Adult acne is real, and terrible – Here's how to control it
Just when we thought our Clearasil days were behind us…
Most of us spent our teen years trying to grow up as fast as we can. There was so much to look forward to… no more homework and curfews. You’d make your own money, have your own house (and house rules), wake up whenever you want and eat dessert for breakfast. Things became a lot less fun when we actually became adults. Bills, landlord troubles, job burnout and horrifyingly, adult acne we thought we’d left behind in our teen years.
Sadly, blackheads, zits and monstrous pimples don’t magically vanish as soon as the clock strikes midnight and you turn 20. There’s no Cinderella moment when it comes to acne – the pumpkin was always a pumpkin, except now instead of just acne, we have adult acne.
Is adult acne different from teenage acne?
Both cases have some culprits in common – hormones and pores being clogged with excess oil, dead skin cells, bacteria and pollutants. “Teenage acne is mainly caused by hormonal changes that happen at puberty,” she says. “These hormonal changes are normal but they lead to excess oil production in the skin called ‘seborrhea’. Adult acne is mainly caused by hormonal imbalance and stress. Adults with acne may have normal skin with no overt oiliness. The oil, however, tends to be sticky and inflammatory in nature called ‘dyssebacia’.”
What leads to adult acne?
Whiteheads, blackheads, fungal acne, sebaceous filaments, pustules, closed comedones, cysts – there seems to be no end to the list of things that want to call our faces home. And of course, life doesn’t make our desire for the all-day flawless glow any easier. These external and internal irritants can wreak havoc on our skin:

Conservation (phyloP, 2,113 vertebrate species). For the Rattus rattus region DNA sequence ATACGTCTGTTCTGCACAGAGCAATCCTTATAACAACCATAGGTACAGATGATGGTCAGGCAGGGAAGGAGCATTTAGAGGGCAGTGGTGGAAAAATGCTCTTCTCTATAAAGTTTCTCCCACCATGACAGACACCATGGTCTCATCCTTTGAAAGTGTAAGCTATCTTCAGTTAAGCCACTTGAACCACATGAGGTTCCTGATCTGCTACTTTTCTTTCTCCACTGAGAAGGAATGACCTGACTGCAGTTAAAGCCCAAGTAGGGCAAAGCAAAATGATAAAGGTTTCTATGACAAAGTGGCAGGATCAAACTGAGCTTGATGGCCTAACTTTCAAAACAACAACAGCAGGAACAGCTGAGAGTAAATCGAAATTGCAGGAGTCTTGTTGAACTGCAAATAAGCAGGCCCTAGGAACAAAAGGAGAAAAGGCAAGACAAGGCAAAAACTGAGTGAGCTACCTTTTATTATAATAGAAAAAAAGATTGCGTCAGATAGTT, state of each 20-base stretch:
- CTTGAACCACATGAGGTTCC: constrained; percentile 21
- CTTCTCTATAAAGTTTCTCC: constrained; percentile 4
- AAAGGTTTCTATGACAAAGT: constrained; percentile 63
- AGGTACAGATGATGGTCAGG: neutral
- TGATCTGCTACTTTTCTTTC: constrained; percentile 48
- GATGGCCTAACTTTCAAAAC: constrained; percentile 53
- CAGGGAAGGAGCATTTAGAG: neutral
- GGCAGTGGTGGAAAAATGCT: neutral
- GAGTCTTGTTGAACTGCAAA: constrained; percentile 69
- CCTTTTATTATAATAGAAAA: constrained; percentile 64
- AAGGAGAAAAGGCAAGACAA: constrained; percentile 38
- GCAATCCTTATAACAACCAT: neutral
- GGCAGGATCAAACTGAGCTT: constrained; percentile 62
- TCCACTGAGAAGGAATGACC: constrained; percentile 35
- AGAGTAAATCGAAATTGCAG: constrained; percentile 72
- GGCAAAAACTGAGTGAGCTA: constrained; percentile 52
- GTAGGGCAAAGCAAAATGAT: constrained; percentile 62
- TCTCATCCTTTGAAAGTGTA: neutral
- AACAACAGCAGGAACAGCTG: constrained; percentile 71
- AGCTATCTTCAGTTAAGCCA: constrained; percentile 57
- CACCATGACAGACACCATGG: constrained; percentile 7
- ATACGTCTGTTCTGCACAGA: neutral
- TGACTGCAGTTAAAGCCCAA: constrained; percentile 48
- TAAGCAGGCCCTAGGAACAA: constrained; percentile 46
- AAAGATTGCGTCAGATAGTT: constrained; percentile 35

As Sonavane says, hormones play a huge factor in acne flare-ups. “Polycystic ovarian syndrome or PCOS is the most commonly known imbalance. Currently, I am also seeing an increasing number of patients that have other forms of imbalance such as hyperandrogenism and hyperprolactinaemia in my clinical practice,” she comments.
Our hormones can play a major role when it comes to our skin’s oil production. There are plenty of beauty products and over-the-counter treatments that are marketed with claims of clearing it all up, but it most cases, this is a situation best treated with the guidance of a dermatologist who can identify hormonal acne for what it is and devise a treatment plan accordingly.
The sick joke of the universe is the vicious cycle of it all. Stress leads to acne -> acne leads to stress. Stressors can impair the functioning of the immune system. It increases inflammation in your body and researchers have theorised that cortisol, also known as the ‘stress hormone’, combines with androgens (male hormones present in our body) to trigger flare-ups.
The regulation of oil production gets thrown out of whack, even possibly causing impairment of our skin barrier. The best advice would be to indulge in some self-care, distracting hobbies and meditation to de-stress.
A radically fluctuating diet can not only disturb our digestion and gut health but also that of our skin. Everyone’s bodies react differently to different foods, but a well-balanced diet of fruits, vegetables and lean proteins will do a whole lot of good.
Sonavane says, “Adult acne responds well to a dairy-free and low carb diet. Avoid food that contains refined flour and added sugar. Try to have home-cooked meals and avoid packaged food containing preservatives. Switch to organic groceries if possible and include healthy fat such as desi ghee in your daily meals. Drink lots of water and avoid sugary drinks altogether. Avoid having whey protein, biotin and fish oil as these can increase inflammation in the body.”